Another reef pest that is becoming more prevalent in the hobby is the Acropora Eating Flat Worm (AEFW). These nearly invisible, translucent, flatworms attack only Acropora species corals, and are very difficult to detect (other than dead acropora). A good method that Mike uses for detection is to use a turkey baster to shoot a jet of water in and around colonies that are suspected to have AEFW, if they are present, you will dislodge some of them and see tiny translucent discs fly off the coral. There are several commercially available flat worm treatments available to the hobby, such as Salifert’s Flat Worm Exit, and Tropic Marin’s Pro-Coral Cure.
Mike Paletta spoke about a relatively new treatment for AEFW that has been developed using Levamisol, a drug commonly used as a pig de-wormer that is available through farm supply stores, or your veterinarian. Again, several protocols have been developed for the use of Levamisol against AEFW, so do some research and choose a method that best suits your situation.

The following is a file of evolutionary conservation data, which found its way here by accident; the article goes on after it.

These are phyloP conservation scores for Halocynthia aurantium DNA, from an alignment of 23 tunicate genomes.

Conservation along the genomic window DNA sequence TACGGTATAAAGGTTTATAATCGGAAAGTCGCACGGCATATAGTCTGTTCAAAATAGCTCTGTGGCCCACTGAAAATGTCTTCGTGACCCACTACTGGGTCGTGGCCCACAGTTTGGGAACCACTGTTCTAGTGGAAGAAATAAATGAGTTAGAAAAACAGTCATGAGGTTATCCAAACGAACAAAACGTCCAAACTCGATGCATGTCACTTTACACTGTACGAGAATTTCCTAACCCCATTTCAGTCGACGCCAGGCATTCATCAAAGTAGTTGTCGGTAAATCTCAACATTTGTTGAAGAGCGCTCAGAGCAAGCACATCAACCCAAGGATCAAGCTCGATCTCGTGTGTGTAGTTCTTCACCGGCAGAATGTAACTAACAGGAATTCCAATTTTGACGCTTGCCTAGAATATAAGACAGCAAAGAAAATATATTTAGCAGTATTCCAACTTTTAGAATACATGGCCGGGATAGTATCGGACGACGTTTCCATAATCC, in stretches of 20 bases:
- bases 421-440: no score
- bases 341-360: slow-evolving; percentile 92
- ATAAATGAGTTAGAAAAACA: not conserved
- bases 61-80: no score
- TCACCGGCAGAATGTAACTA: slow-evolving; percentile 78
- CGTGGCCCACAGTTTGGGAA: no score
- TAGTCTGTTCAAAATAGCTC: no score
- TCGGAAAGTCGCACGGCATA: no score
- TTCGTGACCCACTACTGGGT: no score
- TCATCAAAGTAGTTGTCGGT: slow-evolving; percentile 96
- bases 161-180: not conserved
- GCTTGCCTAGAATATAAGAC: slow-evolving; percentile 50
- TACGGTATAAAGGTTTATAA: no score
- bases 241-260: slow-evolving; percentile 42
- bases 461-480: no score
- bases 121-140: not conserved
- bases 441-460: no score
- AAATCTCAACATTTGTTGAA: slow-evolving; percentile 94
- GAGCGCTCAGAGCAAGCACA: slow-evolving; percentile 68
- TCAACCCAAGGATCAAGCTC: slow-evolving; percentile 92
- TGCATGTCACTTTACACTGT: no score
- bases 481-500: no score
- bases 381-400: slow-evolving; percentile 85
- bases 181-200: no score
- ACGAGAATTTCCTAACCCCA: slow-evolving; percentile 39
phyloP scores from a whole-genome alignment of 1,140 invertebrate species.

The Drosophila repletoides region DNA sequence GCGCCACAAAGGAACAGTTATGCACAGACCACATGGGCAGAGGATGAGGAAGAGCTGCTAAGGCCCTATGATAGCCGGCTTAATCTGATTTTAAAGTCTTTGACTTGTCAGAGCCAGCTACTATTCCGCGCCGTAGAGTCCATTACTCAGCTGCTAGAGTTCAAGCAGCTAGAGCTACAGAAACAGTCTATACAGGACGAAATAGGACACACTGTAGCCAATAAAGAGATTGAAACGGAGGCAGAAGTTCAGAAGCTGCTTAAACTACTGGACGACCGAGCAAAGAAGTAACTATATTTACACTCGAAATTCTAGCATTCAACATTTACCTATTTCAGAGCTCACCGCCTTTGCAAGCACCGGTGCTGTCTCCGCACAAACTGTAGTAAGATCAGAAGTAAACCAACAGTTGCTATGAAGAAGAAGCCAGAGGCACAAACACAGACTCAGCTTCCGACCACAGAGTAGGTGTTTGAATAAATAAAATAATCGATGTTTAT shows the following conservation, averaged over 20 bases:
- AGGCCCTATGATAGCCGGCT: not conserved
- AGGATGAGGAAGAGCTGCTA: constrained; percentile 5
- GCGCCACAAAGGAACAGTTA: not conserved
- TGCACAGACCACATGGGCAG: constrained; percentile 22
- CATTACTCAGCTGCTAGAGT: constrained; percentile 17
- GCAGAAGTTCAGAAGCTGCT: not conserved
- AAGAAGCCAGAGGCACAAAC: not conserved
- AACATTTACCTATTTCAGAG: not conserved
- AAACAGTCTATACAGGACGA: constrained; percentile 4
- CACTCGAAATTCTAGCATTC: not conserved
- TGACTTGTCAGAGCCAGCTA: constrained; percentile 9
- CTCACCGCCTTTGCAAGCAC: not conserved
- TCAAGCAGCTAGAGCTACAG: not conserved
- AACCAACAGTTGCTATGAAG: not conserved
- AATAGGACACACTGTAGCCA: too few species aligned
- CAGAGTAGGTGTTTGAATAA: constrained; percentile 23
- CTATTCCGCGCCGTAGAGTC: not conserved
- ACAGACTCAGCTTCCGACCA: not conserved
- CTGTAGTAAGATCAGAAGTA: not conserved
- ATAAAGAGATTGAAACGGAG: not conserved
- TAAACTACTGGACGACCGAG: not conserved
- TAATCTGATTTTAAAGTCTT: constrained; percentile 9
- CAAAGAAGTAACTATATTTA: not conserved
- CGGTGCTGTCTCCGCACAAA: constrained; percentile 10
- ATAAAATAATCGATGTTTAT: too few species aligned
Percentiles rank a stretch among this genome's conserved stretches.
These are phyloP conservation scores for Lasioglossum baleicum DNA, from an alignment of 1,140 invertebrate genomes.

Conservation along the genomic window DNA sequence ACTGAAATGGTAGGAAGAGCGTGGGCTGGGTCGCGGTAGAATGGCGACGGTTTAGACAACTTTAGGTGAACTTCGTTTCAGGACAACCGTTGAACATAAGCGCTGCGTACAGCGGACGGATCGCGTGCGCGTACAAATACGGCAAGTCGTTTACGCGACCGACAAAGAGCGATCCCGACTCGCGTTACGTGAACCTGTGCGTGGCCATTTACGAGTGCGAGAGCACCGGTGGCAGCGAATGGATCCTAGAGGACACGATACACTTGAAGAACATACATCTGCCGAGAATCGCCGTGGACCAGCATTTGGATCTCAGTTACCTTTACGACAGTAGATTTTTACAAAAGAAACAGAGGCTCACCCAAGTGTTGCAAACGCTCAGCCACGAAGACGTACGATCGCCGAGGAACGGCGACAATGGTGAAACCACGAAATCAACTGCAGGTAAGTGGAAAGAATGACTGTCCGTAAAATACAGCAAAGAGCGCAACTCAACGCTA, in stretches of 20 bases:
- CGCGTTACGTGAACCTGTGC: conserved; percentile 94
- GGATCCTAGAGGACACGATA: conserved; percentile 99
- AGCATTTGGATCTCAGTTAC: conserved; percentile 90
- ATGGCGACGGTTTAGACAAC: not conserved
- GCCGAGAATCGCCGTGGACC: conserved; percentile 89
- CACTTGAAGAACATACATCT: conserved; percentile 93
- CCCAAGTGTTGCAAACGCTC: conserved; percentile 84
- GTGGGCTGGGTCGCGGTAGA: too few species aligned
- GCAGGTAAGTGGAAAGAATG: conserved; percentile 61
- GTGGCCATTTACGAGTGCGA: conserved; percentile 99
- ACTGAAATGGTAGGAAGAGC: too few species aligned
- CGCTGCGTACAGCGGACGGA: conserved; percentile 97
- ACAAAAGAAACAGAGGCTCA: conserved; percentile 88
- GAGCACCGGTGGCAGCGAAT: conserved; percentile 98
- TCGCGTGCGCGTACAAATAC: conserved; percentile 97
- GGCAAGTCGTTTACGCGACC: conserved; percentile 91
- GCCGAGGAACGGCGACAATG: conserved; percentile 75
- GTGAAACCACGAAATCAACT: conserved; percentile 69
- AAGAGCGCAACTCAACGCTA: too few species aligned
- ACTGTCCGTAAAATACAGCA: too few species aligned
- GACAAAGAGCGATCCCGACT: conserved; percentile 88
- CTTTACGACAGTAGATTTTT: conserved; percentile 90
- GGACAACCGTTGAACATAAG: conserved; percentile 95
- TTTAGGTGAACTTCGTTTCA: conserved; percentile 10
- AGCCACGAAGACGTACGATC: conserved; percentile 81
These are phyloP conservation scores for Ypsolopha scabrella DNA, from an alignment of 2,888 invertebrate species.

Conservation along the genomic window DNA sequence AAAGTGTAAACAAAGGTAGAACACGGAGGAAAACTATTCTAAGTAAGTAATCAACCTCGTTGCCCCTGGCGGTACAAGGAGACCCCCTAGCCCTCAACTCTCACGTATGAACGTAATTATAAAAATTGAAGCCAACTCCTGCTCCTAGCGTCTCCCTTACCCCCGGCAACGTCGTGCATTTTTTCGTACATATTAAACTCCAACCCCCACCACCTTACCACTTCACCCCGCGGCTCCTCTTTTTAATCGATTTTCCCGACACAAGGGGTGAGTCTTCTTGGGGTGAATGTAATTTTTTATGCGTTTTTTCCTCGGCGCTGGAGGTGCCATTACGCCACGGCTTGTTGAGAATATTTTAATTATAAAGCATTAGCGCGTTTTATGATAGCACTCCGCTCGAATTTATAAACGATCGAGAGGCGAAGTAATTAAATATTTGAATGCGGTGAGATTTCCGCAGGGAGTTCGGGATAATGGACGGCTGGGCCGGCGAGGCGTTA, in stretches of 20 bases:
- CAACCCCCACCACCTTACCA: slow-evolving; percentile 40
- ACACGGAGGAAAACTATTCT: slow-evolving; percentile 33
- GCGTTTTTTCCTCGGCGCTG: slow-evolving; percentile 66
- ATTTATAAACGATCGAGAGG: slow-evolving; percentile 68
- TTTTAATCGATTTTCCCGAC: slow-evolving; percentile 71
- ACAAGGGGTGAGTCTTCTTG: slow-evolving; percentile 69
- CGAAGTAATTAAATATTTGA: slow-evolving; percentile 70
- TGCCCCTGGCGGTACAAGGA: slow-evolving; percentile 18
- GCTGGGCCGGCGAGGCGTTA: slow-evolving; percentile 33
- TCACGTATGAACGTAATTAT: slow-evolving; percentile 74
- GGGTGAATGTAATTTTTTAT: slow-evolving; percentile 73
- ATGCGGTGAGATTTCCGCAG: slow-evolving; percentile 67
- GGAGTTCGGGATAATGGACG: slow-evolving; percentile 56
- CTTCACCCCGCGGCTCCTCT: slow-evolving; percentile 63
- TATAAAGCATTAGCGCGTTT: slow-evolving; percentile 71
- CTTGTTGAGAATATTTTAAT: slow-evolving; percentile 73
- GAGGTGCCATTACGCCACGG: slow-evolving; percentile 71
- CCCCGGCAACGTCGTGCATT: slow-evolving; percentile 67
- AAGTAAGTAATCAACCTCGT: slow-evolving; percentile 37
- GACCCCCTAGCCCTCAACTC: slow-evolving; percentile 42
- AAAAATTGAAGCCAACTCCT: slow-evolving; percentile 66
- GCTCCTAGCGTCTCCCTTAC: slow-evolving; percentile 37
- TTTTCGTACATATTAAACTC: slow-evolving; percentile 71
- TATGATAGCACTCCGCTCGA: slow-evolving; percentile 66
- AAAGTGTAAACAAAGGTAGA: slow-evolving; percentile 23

An interesting side story of Mike’s presentation was one of his natural approaches to limiting parasites in his display aquariums. He actually trains fish to eat parasites from coral. He accomplishes this while he is quarantining his fish for introduction into his aquarium. The fish he chooses are natural predators of the parasites, in this case I believe they were 6-line wrasses, which he trains to select for the parasites and actively hunt them. While in quarantine he introduces corals that he knows have flatworms, and frees the worms from the coral using a turkey baster, at the same time he limits the fishes other options for food, so that they are forced to eat the flatworms. After “training” the wrasses this way for several weeks the fish start to aggressively hunt out the flatworms for a meal. Once the fish have finished quarantine, they are introduced into the display aquarium and continue to actively hunt for parasites. Pretty neat trick!

Hope that you found this as interesting as I did, until next time

Dave

TFP Fish Room Facts

The Fish Room in our Lancaster, PA retail store is one of the many attractions to visit here at That Fish Place. At over 12,000 square feet, with more than 700 holding tanks and 35,000 gallons of system water, our fish room is one of the biggest retail systems in the world. In fact, our retail system is larger than many of the wholesale systems in operation in the United States.